The club drives guests to the falls every day, where they hike along the steep precipice, and it offers other activities including fishing, elephant rides, white-water rafting, and bungee jumping. During sundowner cruises on the river a guide points out the animals in the water and on the land: crocodiles, a vast variety of birds, and clans of baboons eating, fighting, and fondling each other, pretty much as humans do. The actual sundown is spectacular and quick, the soft drop of a ripe peach leaving only a blush behind.
Meals are served outside whenever possible, and in true British picnic fashion, indoor furniture is carried outdoors for dining, then lugged back in. Like Rovos Rail, the River Club is a deliberate throwback to the Edwardian era, a place to unwind. Also like Rovos, there is little contact with the outside world: no telephones or televisions in the chalets, only a whistle by the bed to blow in case of emergency.
On the falls. Along the way, you see trees toppled by elephants, the roots forced out of the ground. There is local controversy about how to treat the huge animals, which are also in the habit of crushing crops on local farms.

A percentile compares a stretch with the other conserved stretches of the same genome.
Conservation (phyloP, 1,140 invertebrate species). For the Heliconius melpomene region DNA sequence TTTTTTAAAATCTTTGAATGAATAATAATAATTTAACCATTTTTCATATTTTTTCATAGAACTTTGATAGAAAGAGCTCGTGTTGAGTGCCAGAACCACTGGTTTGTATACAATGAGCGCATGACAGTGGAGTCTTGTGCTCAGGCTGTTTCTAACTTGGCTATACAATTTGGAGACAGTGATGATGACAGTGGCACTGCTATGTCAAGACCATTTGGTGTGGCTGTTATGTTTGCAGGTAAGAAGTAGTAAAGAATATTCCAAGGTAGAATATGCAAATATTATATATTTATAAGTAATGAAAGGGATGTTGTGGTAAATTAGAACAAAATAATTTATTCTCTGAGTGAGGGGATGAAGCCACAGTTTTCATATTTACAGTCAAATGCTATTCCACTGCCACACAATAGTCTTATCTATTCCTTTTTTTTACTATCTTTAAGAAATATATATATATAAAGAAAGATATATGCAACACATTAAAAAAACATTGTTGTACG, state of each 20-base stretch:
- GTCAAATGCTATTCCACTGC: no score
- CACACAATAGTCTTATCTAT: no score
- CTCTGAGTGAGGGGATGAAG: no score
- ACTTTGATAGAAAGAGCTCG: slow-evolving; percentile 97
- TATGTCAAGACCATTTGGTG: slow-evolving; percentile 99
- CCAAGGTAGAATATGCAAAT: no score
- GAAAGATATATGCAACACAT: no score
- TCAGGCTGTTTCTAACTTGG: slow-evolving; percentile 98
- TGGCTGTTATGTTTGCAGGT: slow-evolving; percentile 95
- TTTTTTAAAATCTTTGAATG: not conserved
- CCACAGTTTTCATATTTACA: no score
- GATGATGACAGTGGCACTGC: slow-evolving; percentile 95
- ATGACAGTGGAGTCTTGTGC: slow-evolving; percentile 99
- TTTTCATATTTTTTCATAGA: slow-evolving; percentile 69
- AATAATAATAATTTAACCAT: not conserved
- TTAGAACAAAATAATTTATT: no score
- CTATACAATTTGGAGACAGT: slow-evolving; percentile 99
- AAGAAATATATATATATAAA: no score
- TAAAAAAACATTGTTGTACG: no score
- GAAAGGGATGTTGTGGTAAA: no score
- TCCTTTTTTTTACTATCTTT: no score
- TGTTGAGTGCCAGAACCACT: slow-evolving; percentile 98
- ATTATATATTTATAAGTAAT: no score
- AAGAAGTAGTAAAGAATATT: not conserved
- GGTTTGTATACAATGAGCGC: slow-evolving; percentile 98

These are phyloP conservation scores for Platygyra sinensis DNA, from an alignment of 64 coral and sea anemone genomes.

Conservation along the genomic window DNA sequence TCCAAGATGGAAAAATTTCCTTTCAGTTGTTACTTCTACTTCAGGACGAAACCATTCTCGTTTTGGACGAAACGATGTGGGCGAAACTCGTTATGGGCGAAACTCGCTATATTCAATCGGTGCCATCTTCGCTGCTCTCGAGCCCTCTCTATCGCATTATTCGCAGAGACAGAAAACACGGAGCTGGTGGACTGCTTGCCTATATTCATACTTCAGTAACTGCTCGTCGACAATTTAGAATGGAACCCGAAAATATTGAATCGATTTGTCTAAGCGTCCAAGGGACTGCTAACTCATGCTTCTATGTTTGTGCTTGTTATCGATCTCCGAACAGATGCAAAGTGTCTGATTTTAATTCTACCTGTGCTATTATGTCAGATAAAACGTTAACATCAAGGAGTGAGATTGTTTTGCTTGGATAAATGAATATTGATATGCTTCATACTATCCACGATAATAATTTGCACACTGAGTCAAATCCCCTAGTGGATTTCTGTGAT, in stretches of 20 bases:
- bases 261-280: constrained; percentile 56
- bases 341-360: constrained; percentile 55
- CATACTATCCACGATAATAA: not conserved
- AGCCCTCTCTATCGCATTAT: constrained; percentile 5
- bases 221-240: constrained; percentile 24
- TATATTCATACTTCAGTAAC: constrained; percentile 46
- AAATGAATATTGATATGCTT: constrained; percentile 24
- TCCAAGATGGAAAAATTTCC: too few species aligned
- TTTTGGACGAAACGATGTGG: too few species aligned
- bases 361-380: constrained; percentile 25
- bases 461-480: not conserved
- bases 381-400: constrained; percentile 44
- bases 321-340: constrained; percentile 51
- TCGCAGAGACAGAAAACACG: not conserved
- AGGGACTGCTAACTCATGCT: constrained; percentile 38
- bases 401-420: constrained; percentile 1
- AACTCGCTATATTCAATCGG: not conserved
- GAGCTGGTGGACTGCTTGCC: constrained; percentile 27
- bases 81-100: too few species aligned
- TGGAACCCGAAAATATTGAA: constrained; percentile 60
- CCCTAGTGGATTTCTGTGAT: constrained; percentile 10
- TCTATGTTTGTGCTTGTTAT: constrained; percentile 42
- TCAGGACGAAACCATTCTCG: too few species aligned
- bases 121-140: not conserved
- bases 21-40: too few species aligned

You hear the falls before you see them. They are spectacular: over a mile wide, with water plunging more than 300 feet. You walk (carefully) at the edge, on slippery wet stones and narrow bridges. At a site dubbed ''the boiling point" the crashing water sends up mists that, even in the dry season, cause visitors to put up umbrellas. The path is so high and the drop so deep that you find yourself looking down at a rainbow. Nature got the details as well as the grandeur right: A white egret sails against the dark, wet stone; tiny blue wildflowers border the path.
At the falls is a World War I memorial that lists the names and ranks of all the British colonists who were killed. At the bottom, like an afterthought, is an inscription noting that hundreds of indigenous people of the area also died. Not a single individual is named. Colonialism is still an uncomfortable subject here.
The River Club staff report that, inconceivable though it may seem, there have been guests who didn't care whether they saw the falls. One such couple, about to depart the club, were asked if they really didn't want even a glimpse of the majestic wall of water. They settled on being driven past the falls on their way to the airstrip.
Stanley was far less nonchalant. On first seeing the falls, he cabled back to his editor with typical hyperbole: ''Have seen Victoria sell Niagara!"
Christine Temin can be reached at firstname.lastname@example.org.